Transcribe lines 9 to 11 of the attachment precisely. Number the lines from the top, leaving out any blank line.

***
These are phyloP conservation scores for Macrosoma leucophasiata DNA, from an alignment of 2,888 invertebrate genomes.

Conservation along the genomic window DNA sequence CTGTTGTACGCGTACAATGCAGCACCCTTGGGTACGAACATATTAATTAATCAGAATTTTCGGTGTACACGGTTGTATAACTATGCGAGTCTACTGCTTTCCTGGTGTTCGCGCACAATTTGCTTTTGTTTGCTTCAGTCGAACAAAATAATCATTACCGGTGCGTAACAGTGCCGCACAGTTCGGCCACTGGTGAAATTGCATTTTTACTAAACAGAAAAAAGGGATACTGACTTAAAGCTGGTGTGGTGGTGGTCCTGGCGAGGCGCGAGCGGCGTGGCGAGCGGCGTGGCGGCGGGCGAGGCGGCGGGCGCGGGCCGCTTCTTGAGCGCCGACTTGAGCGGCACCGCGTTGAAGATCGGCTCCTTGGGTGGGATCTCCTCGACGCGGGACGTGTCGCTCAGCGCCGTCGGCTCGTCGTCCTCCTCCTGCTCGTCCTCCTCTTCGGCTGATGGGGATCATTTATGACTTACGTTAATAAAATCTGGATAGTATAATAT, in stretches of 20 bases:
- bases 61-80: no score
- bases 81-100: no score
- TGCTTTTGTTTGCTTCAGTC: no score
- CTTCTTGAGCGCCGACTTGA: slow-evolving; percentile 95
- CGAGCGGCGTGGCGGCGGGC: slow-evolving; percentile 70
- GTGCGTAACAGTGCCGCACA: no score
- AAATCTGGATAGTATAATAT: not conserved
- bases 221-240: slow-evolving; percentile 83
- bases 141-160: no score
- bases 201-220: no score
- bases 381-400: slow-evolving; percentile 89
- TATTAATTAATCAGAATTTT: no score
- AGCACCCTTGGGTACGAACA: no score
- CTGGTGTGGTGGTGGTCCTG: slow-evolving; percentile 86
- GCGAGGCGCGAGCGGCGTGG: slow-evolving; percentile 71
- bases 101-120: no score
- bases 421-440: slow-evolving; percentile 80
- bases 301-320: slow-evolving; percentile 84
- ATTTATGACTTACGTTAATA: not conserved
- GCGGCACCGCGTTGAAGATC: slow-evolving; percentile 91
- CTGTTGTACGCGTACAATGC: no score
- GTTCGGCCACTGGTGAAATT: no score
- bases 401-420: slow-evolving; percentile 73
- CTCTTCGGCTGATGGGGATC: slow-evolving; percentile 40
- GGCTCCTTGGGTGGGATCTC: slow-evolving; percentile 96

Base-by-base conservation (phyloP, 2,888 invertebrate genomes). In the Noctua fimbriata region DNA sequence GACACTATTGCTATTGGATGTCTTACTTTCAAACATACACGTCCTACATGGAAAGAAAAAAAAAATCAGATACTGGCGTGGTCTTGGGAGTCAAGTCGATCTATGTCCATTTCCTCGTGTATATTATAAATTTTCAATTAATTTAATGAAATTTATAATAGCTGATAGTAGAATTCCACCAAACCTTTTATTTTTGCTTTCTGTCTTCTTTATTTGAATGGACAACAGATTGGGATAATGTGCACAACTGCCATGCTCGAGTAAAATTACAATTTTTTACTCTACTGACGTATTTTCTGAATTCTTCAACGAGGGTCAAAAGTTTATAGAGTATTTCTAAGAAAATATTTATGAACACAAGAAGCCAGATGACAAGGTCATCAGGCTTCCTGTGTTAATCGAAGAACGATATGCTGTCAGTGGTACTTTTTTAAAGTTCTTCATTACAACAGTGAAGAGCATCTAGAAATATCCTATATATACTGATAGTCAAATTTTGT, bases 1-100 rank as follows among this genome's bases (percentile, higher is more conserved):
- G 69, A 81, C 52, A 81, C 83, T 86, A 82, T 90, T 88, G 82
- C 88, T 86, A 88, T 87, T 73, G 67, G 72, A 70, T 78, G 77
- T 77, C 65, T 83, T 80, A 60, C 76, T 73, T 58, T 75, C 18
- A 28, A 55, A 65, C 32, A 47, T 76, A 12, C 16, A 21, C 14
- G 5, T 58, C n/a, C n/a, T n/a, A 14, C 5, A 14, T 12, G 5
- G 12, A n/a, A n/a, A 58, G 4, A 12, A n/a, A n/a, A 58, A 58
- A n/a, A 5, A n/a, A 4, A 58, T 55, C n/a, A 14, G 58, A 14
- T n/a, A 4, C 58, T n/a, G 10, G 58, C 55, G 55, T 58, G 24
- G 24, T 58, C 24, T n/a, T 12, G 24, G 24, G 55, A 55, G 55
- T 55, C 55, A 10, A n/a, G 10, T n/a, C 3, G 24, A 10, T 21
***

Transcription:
- AAATCTGGATAGTATAATAT: not conserved
- bases 221-240: slow-evolving; percentile 83
- bases 141-160: no score